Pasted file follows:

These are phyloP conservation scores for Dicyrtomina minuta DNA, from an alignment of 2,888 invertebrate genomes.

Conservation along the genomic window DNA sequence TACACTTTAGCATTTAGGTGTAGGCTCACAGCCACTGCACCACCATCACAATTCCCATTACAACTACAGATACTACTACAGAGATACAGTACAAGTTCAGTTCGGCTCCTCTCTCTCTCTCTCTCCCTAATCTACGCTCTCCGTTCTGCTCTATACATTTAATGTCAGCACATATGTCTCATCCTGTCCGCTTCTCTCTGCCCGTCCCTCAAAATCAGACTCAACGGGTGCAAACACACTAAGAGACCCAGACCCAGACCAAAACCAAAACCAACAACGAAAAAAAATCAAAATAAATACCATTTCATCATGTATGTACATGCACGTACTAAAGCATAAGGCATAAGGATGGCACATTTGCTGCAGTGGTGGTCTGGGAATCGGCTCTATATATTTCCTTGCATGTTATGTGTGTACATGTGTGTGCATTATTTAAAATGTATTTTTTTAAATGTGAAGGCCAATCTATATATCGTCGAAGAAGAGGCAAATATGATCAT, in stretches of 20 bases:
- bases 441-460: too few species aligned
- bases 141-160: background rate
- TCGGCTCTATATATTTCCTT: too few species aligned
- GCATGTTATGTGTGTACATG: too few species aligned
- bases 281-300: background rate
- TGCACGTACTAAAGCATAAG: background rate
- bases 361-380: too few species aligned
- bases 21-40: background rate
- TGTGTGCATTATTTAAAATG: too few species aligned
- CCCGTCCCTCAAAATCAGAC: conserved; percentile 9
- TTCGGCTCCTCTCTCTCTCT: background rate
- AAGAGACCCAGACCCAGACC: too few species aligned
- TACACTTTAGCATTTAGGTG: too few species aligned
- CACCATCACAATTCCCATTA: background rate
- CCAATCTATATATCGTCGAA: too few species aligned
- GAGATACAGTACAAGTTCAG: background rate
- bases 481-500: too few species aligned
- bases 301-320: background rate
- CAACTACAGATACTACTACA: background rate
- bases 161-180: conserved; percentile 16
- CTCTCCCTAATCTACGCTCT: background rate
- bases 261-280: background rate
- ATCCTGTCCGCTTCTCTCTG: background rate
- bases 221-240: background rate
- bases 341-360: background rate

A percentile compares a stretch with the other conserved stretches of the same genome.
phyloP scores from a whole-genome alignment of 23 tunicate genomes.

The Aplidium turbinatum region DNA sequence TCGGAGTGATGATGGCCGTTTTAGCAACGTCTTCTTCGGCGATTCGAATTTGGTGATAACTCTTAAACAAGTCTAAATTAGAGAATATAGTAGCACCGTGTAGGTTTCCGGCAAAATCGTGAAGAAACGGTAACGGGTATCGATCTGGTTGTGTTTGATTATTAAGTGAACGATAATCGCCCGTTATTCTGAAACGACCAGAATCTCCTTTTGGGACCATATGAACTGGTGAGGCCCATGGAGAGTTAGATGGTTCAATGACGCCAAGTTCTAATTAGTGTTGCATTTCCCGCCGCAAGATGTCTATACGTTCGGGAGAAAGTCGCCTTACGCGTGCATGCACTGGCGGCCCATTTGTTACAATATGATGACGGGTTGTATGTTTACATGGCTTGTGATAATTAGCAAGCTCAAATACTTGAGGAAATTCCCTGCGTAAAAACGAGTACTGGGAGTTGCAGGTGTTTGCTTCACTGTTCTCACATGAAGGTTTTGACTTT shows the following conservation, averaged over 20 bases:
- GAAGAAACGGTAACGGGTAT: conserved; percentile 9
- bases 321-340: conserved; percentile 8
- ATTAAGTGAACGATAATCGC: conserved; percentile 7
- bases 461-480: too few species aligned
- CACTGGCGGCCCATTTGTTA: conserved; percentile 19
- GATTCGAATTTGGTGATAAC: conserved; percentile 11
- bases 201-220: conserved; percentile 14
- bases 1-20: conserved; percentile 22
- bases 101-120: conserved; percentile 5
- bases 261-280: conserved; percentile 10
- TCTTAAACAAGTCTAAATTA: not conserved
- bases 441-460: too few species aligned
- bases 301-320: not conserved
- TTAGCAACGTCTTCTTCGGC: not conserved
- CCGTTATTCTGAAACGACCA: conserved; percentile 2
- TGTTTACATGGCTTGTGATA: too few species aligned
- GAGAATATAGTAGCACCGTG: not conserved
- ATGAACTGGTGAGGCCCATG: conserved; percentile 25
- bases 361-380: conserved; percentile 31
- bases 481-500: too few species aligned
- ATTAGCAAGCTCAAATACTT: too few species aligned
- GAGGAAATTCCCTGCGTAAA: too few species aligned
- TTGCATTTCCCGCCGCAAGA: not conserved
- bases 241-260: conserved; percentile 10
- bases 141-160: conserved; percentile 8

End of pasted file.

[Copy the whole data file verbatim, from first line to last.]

These are phyloP conservation scores for Dicyrtomina minuta DNA, from an alignment of 2,888 invertebrate genomes.

Conservation along the genomic window DNA sequence TACACTTTAGCATTTAGGTGTAGGCTCACAGCCACTGCACCACCATCACAATTCCCATTACAACTACAGATACTACTACAGAGATACAGTACAAGTTCAGTTCGGCTCCTCTCTCTCTCTCTCTCCCTAATCTACGCTCTCCGTTCTGCTCTATACATTTAATGTCAGCACATATGTCTCATCCTGTCCGCTTCTCTCTGCCCGTCCCTCAAAATCAGACTCAACGGGTGCAAACACACTAAGAGACCCAGACCCAGACCAAAACCAAAACCAACAACGAAAAAAAATCAAAATAAATACCATTTCATCATGTATGTACATGCACGTACTAAAGCATAAGGCATAAGGATGGCACATTTGCTGCAGTGGTGGTCTGGGAATCGGCTCTATATATTTCCTTGCATGTTATGTGTGTACATGTGTGTGCATTATTTAAAATGTATTTTTTTAAATGTGAAGGCCAATCTATATATCGTCGAAGAAGAGGCAAATATGATCAT, in stretches of 20 bases:
- bases 441-460: too few species aligned
- bases 141-160: background rate
- TCGGCTCTATATATTTCCTT: too few species aligned
- GCATGTTATGTGTGTACATG: too few species aligned
- bases 281-300: background rate
- TGCACGTACTAAAGCATAAG: background rate
- bases 361-380: too few species aligned
- bases 21-40: background rate
- TGTGTGCATTATTTAAAATG: too few species aligned
- CCCGTCCCTCAAAATCAGAC: conserved; percentile 9
- TTCGGCTCCTCTCTCTCTCT: background rate
- AAGAGACCCAGACCCAGACC: too few species aligned
- TACACTTTAGCATTTAGGTG: too few species aligned
- CACCATCACAATTCCCATTA: background rate
- CCAATCTATATATCGTCGAA: too few species aligned
- GAGATACAGTACAAGTTCAG: background rate
- bases 481-500: too few species aligned
- bases 301-320: background rate
- CAACTACAGATACTACTACA: background rate
- bases 161-180: conserved; percentile 16
- CTCTCCCTAATCTACGCTCT: background rate
- bases 261-280: background rate
- ATCCTGTCCGCTTCTCTCTG: background rate
- bases 221-240: background rate
- bases 341-360: background rate

A percentile compares a stretch with the other conserved stretches of the same genome.
phyloP scores from a whole-genome alignment of 23 tunicate genomes.

The Aplidium turbinatum region DNA sequence TCGGAGTGATGATGGCCGTTTTAGCAACGTCTTCTTCGGCGATTCGAATTTGGTGATAACTCTTAAACAAGTCTAAATTAGAGAATATAGTAGCACCGTGTAGGTTTCCGGCAAAATCGTGAAGAAACGGTAACGGGTATCGATCTGGTTGTGTTTGATTATTAAGTGAACGATAATCGCCCGTTATTCTGAAACGACCAGAATCTCCTTTTGGGACCATATGAACTGGTGAGGCCCATGGAGAGTTAGATGGTTCAATGACGCCAAGTTCTAATTAGTGTTGCATTTCCCGCCGCAAGATGTCTATACGTTCGGGAGAAAGTCGCCTTACGCGTGCATGCACTGGCGGCCCATTTGTTACAATATGATGACGGGTTGTATGTTTACATGGCTTGTGATAATTAGCAAGCTCAAATACTTGAGGAAATTCCCTGCGTAAAAACGAGTACTGGGAGTTGCAGGTGTTTGCTTCACTGTTCTCACATGAAGGTTTTGACTTT shows the following conservation, averaged over 20 bases:
- GAAGAAACGGTAACGGGTAT: conserved; percentile 9
- bases 321-340: conserved; percentile 8
- ATTAAGTGAACGATAATCGC: conserved; percentile 7
- bases 461-480: too few species aligned
- CACTGGCGGCCCATTTGTTA: conserved; percentile 19
- GATTCGAATTTGGTGATAAC: conserved; percentile 11
- bases 201-220: conserved; percentile 14
- bases 1-20: conserved; percentile 22
- bases 101-120: conserved; percentile 5
- bases 261-280: conserved; percentile 10
- TCTTAAACAAGTCTAAATTA: not conserved
- bases 441-460: too few species aligned
- bases 301-320: not conserved
- TTAGCAACGTCTTCTTCGGC: not conserved
- CCGTTATTCTGAAACGACCA: conserved; percentile 2
- TGTTTACATGGCTTGTGATA: too few species aligned
- GAGAATATAGTAGCACCGTG: not conserved
- ATGAACTGGTGAGGCCCATG: conserved; percentile 25
- bases 361-380: conserved; percentile 31
- bases 481-500: too few species aligned
- ATTAGCAAGCTCAAATACTT: too few species aligned
- GAGGAAATTCCCTGCGTAAA: too few species aligned
- TTGCATTTCCCGCCGCAAGA: not conserved
- bases 241-260: conserved; percentile 10
- bases 141-160: conserved; percentile 8